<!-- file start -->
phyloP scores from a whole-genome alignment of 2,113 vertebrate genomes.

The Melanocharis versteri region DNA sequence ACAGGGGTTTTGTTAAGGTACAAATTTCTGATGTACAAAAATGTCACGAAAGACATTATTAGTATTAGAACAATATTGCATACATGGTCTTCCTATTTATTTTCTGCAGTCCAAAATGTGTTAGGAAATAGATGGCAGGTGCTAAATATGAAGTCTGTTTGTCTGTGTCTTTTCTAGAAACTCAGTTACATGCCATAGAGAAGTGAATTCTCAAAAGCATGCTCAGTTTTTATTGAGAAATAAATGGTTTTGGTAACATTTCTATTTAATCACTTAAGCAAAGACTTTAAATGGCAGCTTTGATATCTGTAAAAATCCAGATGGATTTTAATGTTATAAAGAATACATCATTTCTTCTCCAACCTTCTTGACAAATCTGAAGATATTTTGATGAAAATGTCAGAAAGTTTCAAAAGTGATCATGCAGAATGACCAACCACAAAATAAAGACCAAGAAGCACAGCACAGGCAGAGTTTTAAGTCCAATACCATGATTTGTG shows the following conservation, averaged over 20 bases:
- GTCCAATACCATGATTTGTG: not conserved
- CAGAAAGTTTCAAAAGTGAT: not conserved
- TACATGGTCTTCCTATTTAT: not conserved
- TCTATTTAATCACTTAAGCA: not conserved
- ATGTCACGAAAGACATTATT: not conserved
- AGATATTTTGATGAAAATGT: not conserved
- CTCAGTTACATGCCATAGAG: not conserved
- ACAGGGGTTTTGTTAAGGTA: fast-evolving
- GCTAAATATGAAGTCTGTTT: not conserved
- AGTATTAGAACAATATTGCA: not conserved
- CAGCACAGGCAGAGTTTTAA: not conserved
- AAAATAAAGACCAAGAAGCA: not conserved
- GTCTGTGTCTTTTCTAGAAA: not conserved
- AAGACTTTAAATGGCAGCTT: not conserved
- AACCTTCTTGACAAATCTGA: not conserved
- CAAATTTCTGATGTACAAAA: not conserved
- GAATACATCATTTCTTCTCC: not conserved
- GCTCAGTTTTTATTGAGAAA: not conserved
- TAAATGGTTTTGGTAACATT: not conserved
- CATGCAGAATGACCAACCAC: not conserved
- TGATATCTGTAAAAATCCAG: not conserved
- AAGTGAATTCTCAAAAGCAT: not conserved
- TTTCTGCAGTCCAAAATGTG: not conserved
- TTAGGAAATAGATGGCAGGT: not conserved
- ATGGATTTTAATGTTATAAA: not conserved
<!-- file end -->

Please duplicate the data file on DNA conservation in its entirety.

phyloP scores from a whole-genome alignment of 2,113 vertebrate genomes.

The Melanocharis versteri region DNA sequence ACAGGGGTTTTGTTAAGGTACAAATTTCTGATGTACAAAAATGTCACGAAAGACATTATTAGTATTAGAACAATATTGCATACATGGTCTTCCTATTTATTTTCTGCAGTCCAAAATGTGTTAGGAAATAGATGGCAGGTGCTAAATATGAAGTCTGTTTGTCTGTGTCTTTTCTAGAAACTCAGTTACATGCCATAGAGAAGTGAATTCTCAAAAGCATGCTCAGTTTTTATTGAGAAATAAATGGTTTTGGTAACATTTCTATTTAATCACTTAAGCAAAGACTTTAAATGGCAGCTTTGATATCTGTAAAAATCCAGATGGATTTTAATGTTATAAAGAATACATCATTTCTTCTCCAACCTTCTTGACAAATCTGAAGATATTTTGATGAAAATGTCAGAAAGTTTCAAAAGTGATCATGCAGAATGACCAACCACAAAATAAAGACCAAGAAGCACAGCACAGGCAGAGTTTTAAGTCCAATACCATGATTTGTG shows the following conservation, averaged over 20 bases:
- GTCCAATACCATGATTTGTG: not conserved
- CAGAAAGTTTCAAAAGTGAT: not conserved
- TACATGGTCTTCCTATTTAT: not conserved
- TCTATTTAATCACTTAAGCA: not conserved
- ATGTCACGAAAGACATTATT: not conserved
- AGATATTTTGATGAAAATGT: not conserved
- CTCAGTTACATGCCATAGAG: not conserved
- ACAGGGGTTTTGTTAAGGTA: fast-evolving
- GCTAAATATGAAGTCTGTTT: not conserved
- AGTATTAGAACAATATTGCA: not conserved
- CAGCACAGGCAGAGTTTTAA: not conserved
- AAAATAAAGACCAAGAAGCA: not conserved
- GTCTGTGTCTTTTCTAGAAA: not conserved
- AAGACTTTAAATGGCAGCTT: not conserved
- AACCTTCTTGACAAATCTGA: not conserved
- CAAATTTCTGATGTACAAAA: not conserved
- GAATACATCATTTCTTCTCC: not conserved
- GCTCAGTTTTTATTGAGAAA: not conserved
- TAAATGGTTTTGGTAACATT: not conserved
- CATGCAGAATGACCAACCAC: not conserved
- TGATATCTGTAAAAATCCAG: not conserved
- AAGTGAATTCTCAAAAGCAT: not conserved
- TTTCTGCAGTCCAAAATGTG: not conserved
- TTAGGAAATAGATGGCAGGT: not conserved
- ATGGATTTTAATGTTATAAA: not conserved